26 June, 2023
by Oleksandra Zadesenets, Research Assistant
“Humiliation, beating, torture. Lack of elementary rights. Constant feelings of insecurity and fear. The obsessive desire to be in another, safer place. You might think that I am writing about being in a pre-trial detention centre, but not really. Life in Russia has long become like a prison regime. Freedom of speech in this country is a too expensive pleasure. Sometimes it can cost one’s freedom”, — the note from Crimean artist and activist Bohdan Ziza’s second letter, who was illegally detained in the temporarily occupied Crimea.
On May 18, Ukraine commemorated the Day of Remembrance of the Genocide of the Crimean Tatar People. The accusation of collaboration with the Nazis and the resultant forceful deportation of the Crimean Tatars to the lands of Central Asia is a notorious illustration of the atrocities conducted by the Soviet government during World War II. Regardless of the principle of the equality of nations proclaimed in the USSR’s constitution, during the Soviet occupation, this nation faced the rigorous violation of their right to self-determination, persecution, repression and expulsion from their own land. The policy of deportation, assimilation and suppression of any nationalistic aspirations was a significant feature of Soviet rule, which led to the state where Crimean Tatars became the national minority on their indigenous land.
In his work on post-cold-war history, “From Cold War to Hot Peace: An American Ambassador in Putin’s Russia‘, Michael McFaul noted the transition from the confrontation between communism and capitalism to a new era that spawned the struggle between democracy and autocracy. As a successor of the USSR, Russia inherited not only much of its nuclear arsenal, territorial borders, economic infrastructure and image in the international arena but also adopted elements of the Soviet practice of totalitarian rule. Through the conducting of the referendum on Crimea – which previously had the status of an autonomous republic in Ukraine – becoming part of Russia against international norms, Moscow violated the human rights of Crimean Tatars again and resorted to the repressions of those who did not conform with the imposed Russian rule. As a result, many Crimean dissidents, civil activists and human rights defenders are being imprisoned. For example, on 6 June 2022, Crimean artist Bohdan Ziza was sentenced by a Russian military court to 15 years in a general regime penal colony under the pretext that he had carried out a terrorist attack – although in reality it was for his artistic expression protesting against the Russian war on Ukraine. There is evidence that before his sentence, he was tortured and forced to record a confession video.
This article intends to provide an account of the historical discrimination faced by the Crimean Tatars under Soviet rule and draw parallels to their continued human rights violations in the modern era executed by Russia. By emphasising this recurring pattern, the article aims to highlight the importance of international attention regarding these issues and the urgent need for appropriate actions to address and combat them.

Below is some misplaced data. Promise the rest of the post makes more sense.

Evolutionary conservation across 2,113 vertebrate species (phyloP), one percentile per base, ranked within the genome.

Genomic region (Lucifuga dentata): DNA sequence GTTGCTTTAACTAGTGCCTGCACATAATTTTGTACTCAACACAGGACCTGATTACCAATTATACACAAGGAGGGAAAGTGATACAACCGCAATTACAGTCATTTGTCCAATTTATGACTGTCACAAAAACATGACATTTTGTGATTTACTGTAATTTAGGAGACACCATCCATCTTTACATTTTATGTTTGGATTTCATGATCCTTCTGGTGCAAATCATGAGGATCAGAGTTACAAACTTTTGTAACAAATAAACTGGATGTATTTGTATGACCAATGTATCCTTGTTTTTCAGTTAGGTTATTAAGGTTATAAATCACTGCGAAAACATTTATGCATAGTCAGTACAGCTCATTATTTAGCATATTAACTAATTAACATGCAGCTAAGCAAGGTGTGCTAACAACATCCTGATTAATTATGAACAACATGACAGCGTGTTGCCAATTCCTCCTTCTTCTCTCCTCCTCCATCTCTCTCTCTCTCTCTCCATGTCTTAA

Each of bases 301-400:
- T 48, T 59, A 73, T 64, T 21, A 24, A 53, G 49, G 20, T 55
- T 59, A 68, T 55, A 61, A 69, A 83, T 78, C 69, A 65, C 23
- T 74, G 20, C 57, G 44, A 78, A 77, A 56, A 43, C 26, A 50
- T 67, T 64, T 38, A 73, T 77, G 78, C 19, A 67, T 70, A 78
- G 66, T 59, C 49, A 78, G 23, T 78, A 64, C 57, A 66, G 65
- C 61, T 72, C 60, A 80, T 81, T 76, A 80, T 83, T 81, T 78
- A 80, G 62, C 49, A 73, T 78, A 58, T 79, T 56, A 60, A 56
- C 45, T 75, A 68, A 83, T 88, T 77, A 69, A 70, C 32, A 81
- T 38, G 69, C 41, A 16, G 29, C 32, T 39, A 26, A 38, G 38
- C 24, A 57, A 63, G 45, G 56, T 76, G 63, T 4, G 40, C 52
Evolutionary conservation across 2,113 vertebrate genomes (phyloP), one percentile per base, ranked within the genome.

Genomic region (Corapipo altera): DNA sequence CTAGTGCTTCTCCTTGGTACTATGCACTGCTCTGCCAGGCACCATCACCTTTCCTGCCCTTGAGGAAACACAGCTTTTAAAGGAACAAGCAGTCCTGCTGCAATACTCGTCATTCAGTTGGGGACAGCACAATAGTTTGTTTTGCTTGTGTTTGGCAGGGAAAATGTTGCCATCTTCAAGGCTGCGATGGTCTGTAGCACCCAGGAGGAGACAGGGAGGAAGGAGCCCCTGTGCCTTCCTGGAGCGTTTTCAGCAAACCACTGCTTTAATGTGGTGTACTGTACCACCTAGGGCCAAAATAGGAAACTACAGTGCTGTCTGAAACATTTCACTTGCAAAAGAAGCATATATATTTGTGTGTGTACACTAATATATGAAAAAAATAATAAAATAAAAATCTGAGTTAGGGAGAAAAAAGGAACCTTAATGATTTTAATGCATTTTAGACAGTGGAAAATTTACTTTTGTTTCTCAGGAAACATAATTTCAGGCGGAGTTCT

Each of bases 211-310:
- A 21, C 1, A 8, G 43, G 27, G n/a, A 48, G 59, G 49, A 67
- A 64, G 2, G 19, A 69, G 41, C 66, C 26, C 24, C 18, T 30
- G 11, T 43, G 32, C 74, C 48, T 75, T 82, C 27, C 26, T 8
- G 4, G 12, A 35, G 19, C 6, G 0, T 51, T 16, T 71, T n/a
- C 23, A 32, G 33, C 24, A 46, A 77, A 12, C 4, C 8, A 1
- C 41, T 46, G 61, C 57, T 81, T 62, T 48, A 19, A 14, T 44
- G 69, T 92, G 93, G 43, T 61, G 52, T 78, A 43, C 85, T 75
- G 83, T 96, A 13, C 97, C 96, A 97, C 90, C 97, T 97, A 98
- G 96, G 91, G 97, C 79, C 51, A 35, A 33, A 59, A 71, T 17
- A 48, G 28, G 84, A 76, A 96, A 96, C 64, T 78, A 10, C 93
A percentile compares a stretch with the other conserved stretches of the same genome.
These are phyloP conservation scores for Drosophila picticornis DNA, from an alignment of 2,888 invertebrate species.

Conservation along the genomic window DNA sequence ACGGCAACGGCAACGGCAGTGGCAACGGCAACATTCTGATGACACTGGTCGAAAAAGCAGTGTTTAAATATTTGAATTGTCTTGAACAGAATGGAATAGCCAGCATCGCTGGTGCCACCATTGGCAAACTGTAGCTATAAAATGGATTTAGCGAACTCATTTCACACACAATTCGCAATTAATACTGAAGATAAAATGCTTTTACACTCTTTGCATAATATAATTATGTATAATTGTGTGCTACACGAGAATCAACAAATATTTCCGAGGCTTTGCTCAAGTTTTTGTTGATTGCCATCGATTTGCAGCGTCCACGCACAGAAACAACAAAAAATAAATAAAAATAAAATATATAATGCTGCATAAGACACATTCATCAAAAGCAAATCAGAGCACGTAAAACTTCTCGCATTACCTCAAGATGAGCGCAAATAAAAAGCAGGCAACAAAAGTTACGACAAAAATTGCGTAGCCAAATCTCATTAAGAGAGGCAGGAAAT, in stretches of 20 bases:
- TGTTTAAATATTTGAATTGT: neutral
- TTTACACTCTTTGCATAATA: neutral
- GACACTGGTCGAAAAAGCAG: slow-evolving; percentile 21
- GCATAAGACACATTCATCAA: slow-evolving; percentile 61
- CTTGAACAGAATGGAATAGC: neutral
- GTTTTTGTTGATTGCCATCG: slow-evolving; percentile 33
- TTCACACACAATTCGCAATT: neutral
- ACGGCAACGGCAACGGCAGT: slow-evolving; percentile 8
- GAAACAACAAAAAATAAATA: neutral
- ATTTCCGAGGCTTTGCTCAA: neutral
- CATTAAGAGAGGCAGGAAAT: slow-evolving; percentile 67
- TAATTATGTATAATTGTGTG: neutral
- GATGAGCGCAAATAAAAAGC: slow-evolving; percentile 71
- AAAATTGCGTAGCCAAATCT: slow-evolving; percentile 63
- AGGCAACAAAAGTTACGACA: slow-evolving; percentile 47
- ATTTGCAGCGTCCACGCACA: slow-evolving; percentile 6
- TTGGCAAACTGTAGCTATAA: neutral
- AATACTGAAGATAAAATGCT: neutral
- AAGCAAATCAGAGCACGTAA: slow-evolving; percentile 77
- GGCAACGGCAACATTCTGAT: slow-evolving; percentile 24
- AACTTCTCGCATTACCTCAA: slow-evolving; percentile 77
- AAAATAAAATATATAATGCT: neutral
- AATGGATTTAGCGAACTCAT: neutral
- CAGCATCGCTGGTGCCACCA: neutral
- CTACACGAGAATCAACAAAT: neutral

To commence with, Soviet rule was initially forcefully imposed on the Crimean territory, and any signs of national movements were swiftly suppressed. In order to establish their puppet government on the Crimean territory, Bolsheviks forcefully eliminated the national Crimean Tatar leader, Celebi China, and implemented the mechanisms of elite cooptation and Soviet propaganda, which subjected the peninsula to exclusively Soviet rule. An exact parallel can be drawn between the manner Russia established its governance following the occupation of Crimea in 2014. For instance, Sergey Aksenov, the leader of the Russian Unity Party, which had low support among the Crimean population prior to the occupation, was appointed as the head of the regional government of Crimea. He was a figure whose actions were orchestrated by the Kremlin, and aimed to popularise the narratives of the Russian propaganda and legitimise the infringement on Ukrainian sovereignty. Both the USSR and Russia intended to consolidate control and legitimise their illegal actions by eradicating national leaders and placing individuals loyal to their governments in control.
The Soviet government committed genocidal actions towards the Crimean Tatars population. According to the II Charter of the Convention on the Prevention and Punishment of the Crime of Genocide, genocidal actions can be considered as such when they are ‘deliberately inflicting on the group conditions of life calculated to bring about its physical destruction in whole or in part‘. Regardless that many Crimean Tatars served in the ranks of the Red Army, after the exhausting and bloody Battle for Sevastopol, the Soviet government accused Crimean Tatars of collaboration with the Nazis and started their forceful mass deportation to Central Asia. Many Crimean Tatars perished on the way to the lands of their expulsion, as the Soviets subjected them to extremely harsh conditions. Some scholars, including Brian Glyn Williams, argued that this policy was designed to cleanse the USSR’s borderlands of non-Slavic, predominantly Islamic, populations. After the retreat of the Nazis, the NKVD initiated a campaign they referred to as “cleaning up” the southern borders of the Soviet Union following the forceful deportation of other Muslim minority groups, such as Chechens, Karachais and Ingush. Thus it is reminiscent of the Nazi legacy, which was internationally condemned in the Nuremberg trials.